1 Millennial Play to Rule Them All!

Goeasy Ltd. (TSX:GSY) may be the biggest millennial play out there. Here’s why.

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In a prior piece, I touched upon some Canadian stocks that would help you “millennialize” your portfolio to able to capitalize on the millennials’ continued move toward peak consumer spending. The big takeaway from the piece is that millennials are more willing to spend their disposable income on comforts and conveniences. While remarkable, I believe there is a much more significant opportunity out there to play millennials.

Most millennial-related stories in the financial press tend to focus on the spending habits of millennials and how they differ from prior generations. What’s not mentioned is the fact that many millennials are burdened with an exorbitant amount of debt from the get-go.

For many millennials, major life milestones, including home ownership, have been delayed when compared to prior generations. This is both due to fewer job prospects and the insidious burden of student debt that’s weighed down an entire generation of Canadians. It’s clear that the rate of return for many university degrees are far lower than they were for the baby boomer generation. Thus, lower opportunities and a limited ability to repay student debt have left many of today’s young adults feeling trapped.

Consumer debt, like investments, tend to compound over time. If you let your consumer debt spiral out of control, you could find yourself with a profound amount of anti-wealth in a hurry!

Enter goeasy Ltd. (TSX:GSY), an alternative lender that’s poised to profit from a continued rise in debt-fuelled consumer spending, primarily from Canadians who have lost control of their finances. As you’d imagine, millennials may seem like the ideal client, and to millennials with five-figure student debt on their personal balance sheets, goeasy seems like a short-term way out.

While goeasy’s need-based lending practices may seem fair, the fact of the matter is that many heavily indebted borrowers are prone to buy discretionary items like video game consoles on a “want” basis.

Through easyhome (a division of goeasy), an indebted individual can lease the hottest discretionary gadgets or other “wants” for a couple of bucks per month.

Want a Playstation or an Apple Inc. Watch, but can’t afford it because you’ve got $50,000 in student loans on your shoulder? Goeasy has you covered, either through a lease or a loan so that you can buy the item outright. Goeasy says “yes” to around 76% of applicants, and a decision is usually made within 30 minutes in 89% of cases.

Infamous short-seller Marc Cohodes has mentioned goeasy with a bearish tone in the past, but I’d advise investors to take his words with a grain of salt. In the case of goeasy, I believe he’s making a moral bear call like Bill Ackman did with his prior Herbalife Nutrition Ltd. short.

Sure, goeasy may be considered a “predatory lender” that’s exacerbating Canadian indebtedness, but it’s also poised to become a cash cow as the Canadian economy fuels more consumer spending.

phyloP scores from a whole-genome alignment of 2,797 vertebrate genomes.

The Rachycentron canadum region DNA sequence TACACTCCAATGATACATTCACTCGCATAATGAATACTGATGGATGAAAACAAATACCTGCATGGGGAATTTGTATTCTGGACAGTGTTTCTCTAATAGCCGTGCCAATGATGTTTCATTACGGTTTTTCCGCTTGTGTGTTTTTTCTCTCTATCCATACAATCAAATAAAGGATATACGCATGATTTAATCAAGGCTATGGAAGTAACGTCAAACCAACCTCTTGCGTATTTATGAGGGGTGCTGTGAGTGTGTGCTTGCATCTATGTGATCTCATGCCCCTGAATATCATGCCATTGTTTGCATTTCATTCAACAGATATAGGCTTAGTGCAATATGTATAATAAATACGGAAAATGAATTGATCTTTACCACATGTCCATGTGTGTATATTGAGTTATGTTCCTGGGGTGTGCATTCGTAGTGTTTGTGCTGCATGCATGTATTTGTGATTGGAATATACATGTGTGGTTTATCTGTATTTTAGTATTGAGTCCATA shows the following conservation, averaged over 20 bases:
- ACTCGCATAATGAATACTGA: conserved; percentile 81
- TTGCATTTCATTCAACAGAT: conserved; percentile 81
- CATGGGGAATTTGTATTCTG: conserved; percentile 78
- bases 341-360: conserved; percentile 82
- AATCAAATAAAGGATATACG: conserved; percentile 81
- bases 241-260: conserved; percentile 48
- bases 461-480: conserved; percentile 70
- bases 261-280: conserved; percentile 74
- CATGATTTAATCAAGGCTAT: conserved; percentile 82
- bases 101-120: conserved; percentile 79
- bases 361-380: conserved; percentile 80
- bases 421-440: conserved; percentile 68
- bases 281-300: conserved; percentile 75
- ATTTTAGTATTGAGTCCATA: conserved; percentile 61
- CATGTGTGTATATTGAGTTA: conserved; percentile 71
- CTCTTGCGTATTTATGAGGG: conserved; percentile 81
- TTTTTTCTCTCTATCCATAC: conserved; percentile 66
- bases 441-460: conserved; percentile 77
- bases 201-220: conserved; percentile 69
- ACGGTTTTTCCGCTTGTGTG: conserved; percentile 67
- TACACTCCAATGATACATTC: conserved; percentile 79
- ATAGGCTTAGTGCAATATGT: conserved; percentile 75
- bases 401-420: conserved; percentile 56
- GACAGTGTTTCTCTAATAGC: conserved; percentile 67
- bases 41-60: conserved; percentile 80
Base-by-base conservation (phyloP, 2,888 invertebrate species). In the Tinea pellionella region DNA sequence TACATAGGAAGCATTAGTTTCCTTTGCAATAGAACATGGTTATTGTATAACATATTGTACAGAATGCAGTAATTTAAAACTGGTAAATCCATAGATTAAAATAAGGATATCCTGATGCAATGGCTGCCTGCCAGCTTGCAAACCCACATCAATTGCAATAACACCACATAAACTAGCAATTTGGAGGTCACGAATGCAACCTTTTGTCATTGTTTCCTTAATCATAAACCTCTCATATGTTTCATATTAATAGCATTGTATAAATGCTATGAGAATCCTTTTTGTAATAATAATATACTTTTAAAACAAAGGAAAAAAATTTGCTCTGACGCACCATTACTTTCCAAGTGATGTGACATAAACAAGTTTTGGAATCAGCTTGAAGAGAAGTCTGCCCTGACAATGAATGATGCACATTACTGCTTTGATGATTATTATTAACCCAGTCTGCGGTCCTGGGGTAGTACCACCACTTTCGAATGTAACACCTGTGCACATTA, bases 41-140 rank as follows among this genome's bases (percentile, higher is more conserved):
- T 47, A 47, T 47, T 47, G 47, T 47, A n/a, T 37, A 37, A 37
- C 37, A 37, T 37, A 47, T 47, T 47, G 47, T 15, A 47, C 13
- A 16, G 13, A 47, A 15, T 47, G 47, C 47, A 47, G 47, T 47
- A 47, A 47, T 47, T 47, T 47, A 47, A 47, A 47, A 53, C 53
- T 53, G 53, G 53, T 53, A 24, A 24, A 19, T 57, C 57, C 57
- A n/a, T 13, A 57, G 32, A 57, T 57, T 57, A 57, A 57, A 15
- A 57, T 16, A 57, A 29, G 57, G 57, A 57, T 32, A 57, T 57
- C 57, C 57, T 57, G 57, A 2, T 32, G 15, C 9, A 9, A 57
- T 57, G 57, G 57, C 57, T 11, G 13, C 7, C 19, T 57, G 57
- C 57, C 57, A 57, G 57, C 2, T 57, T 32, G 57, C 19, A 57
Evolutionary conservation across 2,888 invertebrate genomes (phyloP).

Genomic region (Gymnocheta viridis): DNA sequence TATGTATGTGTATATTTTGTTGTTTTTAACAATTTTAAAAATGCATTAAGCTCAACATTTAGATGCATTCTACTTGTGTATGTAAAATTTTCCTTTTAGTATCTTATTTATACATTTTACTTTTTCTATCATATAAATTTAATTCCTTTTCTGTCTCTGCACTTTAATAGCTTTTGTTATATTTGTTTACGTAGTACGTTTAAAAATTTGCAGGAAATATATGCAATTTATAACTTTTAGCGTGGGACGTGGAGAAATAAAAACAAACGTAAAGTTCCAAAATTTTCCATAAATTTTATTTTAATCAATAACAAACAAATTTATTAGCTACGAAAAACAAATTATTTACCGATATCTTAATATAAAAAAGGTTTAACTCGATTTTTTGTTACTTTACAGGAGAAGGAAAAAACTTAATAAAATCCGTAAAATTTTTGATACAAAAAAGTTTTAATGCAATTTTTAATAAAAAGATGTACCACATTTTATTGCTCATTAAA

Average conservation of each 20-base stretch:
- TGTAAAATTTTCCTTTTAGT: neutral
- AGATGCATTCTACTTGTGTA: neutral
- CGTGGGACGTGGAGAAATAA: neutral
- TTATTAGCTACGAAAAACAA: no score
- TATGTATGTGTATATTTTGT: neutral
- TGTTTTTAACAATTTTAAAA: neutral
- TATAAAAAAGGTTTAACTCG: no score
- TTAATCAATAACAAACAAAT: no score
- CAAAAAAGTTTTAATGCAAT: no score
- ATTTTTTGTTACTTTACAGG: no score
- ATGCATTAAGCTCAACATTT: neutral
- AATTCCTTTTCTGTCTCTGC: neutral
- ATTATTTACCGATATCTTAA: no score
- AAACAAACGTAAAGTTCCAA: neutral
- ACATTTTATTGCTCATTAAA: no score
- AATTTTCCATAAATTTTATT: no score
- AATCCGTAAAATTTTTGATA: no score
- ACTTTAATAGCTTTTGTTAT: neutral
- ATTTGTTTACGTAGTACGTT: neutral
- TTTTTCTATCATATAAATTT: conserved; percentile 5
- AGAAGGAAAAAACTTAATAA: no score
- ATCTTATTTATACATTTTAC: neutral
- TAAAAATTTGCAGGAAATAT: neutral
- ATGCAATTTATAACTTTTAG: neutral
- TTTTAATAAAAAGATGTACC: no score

Moreover, consumer debt and personal loans aren’t as risky as mortgage debt. Any given goeasy consumer is more likely to be able to afford a lease on an Apple watch than with a hefty mortgage on a home. And given the rise of the subscription-based economy, I believe goeasy’s easyhome may be a sensation as consumers, millennials in particular, opt to “subscribe” to physical items within their living quarters rather than paying up cash to own them.

Why buy a lamp or a quilt when you could just lease (or rent) it for a fraction of the price without the need to worry about obsolescence?

Goeasy is also in a fairly good liquidity situation compared to many other subprime lenders. The company’s current ratio and quick ratio (measures of liquidity) have increased to 11.4, and 11.3, respectively. These liquidity metrics look to be on the uptrend over the last few years too. That means a Home Capital Group Inc. style liquidity crisis is likely out of the question.

Foolish takeaway

Up-and-coming firm goeasy could evolve into a huge cash cow as the economy heats up. While the easy loans can certainly be abused, the company is offering an in-demand service to folks like millennials, who may have been forced into an awful financial situation.

Stay hungry. Stay Foolish.

This article represents the opinion of the writer, who may disagree with the “official” recommendation position of a Motley Fool premium service or advisor. We’re Motley! Questioning an investing thesis — even one of our own — helps us all think critically about investing and make decisions that help us become smarter, happier, and richer, so we sometimes publish articles that may not be in line with recommendations, rankings or other content.

Fool contributor Joey Frenette owns shares of Apple. David Gardner owns shares of Apple. The Motley Fool owns shares of Apple and has the following options: long January 2020 $150 calls on Apple and short January 2020 $155 calls on Apple.

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